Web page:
You can use capital losses to offset capital gains. For example, if you sold a stock for a $10,000 gain and sold another at a $8,000 loss, you will be taxed on capital gains of $2,000. If your losses exceed your gains, you can deduct the difference on your tax return, up to $3,000 per year.

Investment Expense Deductions

You generally cannot deduct the following expenses:

  1. Investment fees and expenses.
  1. Legal fees related to producing or collecting taxable income or getting tax advice
  2. Fees to collect interest and dividends.
  3. Service charges on dividend reinvestment plans.
  4. Tax advice fees.
  5. Trustee’s fees for your IRA.
  6. Safe deposit box rental fees. 

Passive Activity Deductions

The passive activity loss rules are applied at the individual level. They restrict your ability to take a loss deduction in the year.  Although Internal Revenue (IRS) Code Section 469 was enacted to discourage abusive tax shelters, its impact extends far beyond shelters to virtually every business or rental activity reported directly on Form 1040 Schedules C, E, or F, or indirectly on flow-through activity from Form 1065 K-1 partnerships and limited liability companies, Form 1120S K-1 S-Corporations, and Form 1041 K-1 trusts. The rules also apply to closely held C-corporations.

A passive activity is any rental activity or any business in which the taxpayer does not materially participate.

There are 2 types of passive income:

  1. Rentals which include both equipment and rental real estate, regardless of the level of participation.
  2. Businesses in which the taxpayer does not materially participate on a regular, continuous, and substantial basis.

Tax Deferral Transactions

A deferred tax liability comes from the difference in timing between when the tax is accrued or due and when the tax is paid. A deferred tax liability records the fact that you, or the company,, in the future, will pay more income tax because of a transaction that took place during the current period.

Like-kind Exchanges. 

Like-kind exchanges occur when you exchange real property used for business or held as an investment for other real property that is the same type or “like-kind”. The gain is not recognized as income.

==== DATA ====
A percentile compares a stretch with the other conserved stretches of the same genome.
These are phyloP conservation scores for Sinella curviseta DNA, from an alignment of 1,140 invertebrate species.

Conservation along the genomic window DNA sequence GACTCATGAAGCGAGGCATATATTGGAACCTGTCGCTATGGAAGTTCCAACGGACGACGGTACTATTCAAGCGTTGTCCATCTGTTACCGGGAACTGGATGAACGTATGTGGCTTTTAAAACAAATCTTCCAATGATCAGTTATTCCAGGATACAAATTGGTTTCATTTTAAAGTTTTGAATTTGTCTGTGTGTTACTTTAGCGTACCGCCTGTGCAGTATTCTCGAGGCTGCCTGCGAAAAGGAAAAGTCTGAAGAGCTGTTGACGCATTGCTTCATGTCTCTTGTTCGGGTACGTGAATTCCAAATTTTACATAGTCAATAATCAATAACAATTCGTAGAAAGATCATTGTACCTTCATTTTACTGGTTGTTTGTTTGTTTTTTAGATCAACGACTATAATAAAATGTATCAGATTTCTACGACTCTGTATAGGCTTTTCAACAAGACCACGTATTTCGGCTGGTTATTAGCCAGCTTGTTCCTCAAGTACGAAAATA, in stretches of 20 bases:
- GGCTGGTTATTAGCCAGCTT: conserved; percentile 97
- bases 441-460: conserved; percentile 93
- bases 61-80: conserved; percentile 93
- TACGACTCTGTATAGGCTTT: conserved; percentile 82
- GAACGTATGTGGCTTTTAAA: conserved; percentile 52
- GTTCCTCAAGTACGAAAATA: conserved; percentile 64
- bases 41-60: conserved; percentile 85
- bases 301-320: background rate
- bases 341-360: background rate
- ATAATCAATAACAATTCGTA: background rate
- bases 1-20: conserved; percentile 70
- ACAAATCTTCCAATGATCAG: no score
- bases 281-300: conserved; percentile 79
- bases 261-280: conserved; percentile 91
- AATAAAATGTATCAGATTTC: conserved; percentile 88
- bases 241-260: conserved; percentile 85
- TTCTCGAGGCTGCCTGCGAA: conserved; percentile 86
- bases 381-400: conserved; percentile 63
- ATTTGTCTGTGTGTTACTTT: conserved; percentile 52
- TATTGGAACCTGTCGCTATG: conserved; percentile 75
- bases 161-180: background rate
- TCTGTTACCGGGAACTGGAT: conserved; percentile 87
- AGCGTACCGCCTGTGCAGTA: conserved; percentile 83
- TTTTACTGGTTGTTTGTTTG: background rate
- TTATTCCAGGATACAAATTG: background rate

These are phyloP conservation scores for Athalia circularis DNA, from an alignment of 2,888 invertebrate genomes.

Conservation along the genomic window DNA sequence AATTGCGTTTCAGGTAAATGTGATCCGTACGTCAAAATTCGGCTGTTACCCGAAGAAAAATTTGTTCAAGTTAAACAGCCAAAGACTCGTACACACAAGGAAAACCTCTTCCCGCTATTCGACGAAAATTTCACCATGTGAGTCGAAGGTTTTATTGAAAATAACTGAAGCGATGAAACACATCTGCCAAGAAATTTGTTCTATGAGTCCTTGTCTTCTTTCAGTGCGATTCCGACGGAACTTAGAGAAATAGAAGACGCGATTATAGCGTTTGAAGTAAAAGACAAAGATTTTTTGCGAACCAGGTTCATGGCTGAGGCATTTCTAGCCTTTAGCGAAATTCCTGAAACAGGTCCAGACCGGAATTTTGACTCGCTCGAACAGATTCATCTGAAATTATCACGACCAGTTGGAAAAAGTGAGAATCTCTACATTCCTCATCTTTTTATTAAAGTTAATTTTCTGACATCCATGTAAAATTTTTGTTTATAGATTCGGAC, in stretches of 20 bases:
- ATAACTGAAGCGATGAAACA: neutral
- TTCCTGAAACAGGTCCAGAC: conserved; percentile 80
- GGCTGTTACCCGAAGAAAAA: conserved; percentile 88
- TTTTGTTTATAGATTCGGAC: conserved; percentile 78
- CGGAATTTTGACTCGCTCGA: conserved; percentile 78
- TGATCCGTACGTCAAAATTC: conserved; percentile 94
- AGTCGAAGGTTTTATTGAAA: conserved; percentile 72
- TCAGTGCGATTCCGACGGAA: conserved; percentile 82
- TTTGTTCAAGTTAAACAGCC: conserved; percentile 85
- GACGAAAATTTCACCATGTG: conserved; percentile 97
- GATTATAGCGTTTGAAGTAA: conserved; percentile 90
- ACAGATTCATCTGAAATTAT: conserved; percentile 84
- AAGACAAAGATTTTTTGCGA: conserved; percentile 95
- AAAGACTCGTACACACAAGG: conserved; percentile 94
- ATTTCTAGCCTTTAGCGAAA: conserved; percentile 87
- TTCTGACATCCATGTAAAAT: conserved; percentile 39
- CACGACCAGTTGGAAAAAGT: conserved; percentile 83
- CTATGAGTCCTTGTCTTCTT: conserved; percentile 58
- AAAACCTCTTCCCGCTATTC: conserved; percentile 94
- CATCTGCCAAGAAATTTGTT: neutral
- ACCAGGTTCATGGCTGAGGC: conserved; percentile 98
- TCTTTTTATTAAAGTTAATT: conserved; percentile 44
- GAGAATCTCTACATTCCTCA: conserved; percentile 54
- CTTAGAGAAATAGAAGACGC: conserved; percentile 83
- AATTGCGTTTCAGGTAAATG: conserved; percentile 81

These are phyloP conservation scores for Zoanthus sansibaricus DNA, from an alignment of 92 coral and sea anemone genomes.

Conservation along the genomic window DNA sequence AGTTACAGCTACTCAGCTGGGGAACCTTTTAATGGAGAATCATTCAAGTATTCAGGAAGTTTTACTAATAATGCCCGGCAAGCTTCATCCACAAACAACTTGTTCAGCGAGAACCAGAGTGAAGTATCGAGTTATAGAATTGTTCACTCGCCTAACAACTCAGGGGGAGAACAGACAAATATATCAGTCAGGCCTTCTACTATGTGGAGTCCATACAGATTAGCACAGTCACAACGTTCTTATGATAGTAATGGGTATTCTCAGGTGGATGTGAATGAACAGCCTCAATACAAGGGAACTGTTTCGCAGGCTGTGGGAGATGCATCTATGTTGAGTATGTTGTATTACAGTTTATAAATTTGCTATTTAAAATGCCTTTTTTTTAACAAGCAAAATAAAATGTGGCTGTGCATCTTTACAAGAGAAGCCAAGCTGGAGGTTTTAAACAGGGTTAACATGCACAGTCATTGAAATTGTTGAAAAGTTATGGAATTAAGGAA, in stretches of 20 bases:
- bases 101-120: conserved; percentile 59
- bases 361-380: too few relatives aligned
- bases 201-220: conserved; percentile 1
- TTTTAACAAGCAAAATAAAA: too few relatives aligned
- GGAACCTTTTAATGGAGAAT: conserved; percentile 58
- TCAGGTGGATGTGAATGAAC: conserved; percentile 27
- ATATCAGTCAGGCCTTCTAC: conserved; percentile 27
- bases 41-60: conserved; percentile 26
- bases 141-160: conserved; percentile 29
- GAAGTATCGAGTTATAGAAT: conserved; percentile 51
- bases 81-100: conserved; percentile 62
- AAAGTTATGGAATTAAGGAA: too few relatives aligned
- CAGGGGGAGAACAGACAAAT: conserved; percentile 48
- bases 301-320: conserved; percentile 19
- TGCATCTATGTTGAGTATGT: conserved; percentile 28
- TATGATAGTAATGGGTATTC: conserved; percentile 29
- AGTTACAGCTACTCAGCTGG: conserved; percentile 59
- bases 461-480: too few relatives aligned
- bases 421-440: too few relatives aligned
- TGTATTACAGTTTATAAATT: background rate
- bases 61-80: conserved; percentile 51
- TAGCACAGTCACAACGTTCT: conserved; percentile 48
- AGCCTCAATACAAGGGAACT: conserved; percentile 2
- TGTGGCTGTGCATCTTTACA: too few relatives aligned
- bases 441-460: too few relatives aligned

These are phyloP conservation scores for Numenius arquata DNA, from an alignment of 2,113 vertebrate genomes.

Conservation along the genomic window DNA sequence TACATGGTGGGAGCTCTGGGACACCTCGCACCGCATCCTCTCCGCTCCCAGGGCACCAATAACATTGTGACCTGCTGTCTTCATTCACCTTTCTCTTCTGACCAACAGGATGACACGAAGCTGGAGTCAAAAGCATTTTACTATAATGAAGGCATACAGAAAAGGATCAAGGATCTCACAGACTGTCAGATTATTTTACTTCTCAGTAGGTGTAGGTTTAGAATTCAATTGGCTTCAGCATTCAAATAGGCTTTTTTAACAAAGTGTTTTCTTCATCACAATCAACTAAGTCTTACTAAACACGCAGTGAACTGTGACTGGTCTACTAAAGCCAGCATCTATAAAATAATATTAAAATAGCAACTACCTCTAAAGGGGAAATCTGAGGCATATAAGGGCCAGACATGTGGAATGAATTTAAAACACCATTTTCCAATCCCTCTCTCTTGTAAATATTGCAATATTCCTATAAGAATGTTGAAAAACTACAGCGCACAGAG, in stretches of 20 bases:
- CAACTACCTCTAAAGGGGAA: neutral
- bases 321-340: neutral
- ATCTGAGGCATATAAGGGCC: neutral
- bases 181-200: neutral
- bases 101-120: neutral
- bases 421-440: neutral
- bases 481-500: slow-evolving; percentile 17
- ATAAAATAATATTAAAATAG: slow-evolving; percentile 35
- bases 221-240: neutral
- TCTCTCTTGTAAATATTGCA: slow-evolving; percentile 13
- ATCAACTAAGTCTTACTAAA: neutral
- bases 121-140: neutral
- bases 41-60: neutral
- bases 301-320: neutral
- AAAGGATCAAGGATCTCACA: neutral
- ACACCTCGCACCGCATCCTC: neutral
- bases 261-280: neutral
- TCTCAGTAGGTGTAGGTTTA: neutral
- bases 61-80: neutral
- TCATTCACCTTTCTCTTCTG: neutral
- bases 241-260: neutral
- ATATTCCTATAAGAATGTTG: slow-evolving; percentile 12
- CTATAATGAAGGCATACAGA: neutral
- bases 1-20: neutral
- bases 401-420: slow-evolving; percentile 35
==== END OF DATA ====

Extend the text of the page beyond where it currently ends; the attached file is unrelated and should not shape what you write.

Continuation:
Special Rules for Capital Gains Invested in Qualified Opportunity Funds.

The Internal Revenue Code provides a temporary deferral of inclusion in gross income for capital gains invested in Qualified Opportunity Funds, and permanent exclusion of capital gains from the sale or exchange of an investment in the Qualified Opportunity Fund if the investment is held for at least 10 years.

Installment Sale

An installment sale is a sale of property where you receive at least one payment after the tax year of the sale. If you realize a gain on an installment sale, you may be able to report part of your gain when you receive each payment. This method of reporting gain is called the installment method. You can choose to report all of your gain in the year of sale.

Taxdeferred Plans

The most common types of tax-deferred investments include 401(k) pension plans, IRAs and deferred annuities. Investment earnings such as interest, dividends, or capital gains accumulate tax-free until you take distributions of the income from the plans.

Bonus Depreciation Deduction

A bonus depreciation deduction is 100% of the cost of qualified property acquired and placed in service before 2023.

It generally applies to depreciable business assets with a recovery period of 20 years or less, and certain other property such as machinery, equipment, computers, appliances and furniture.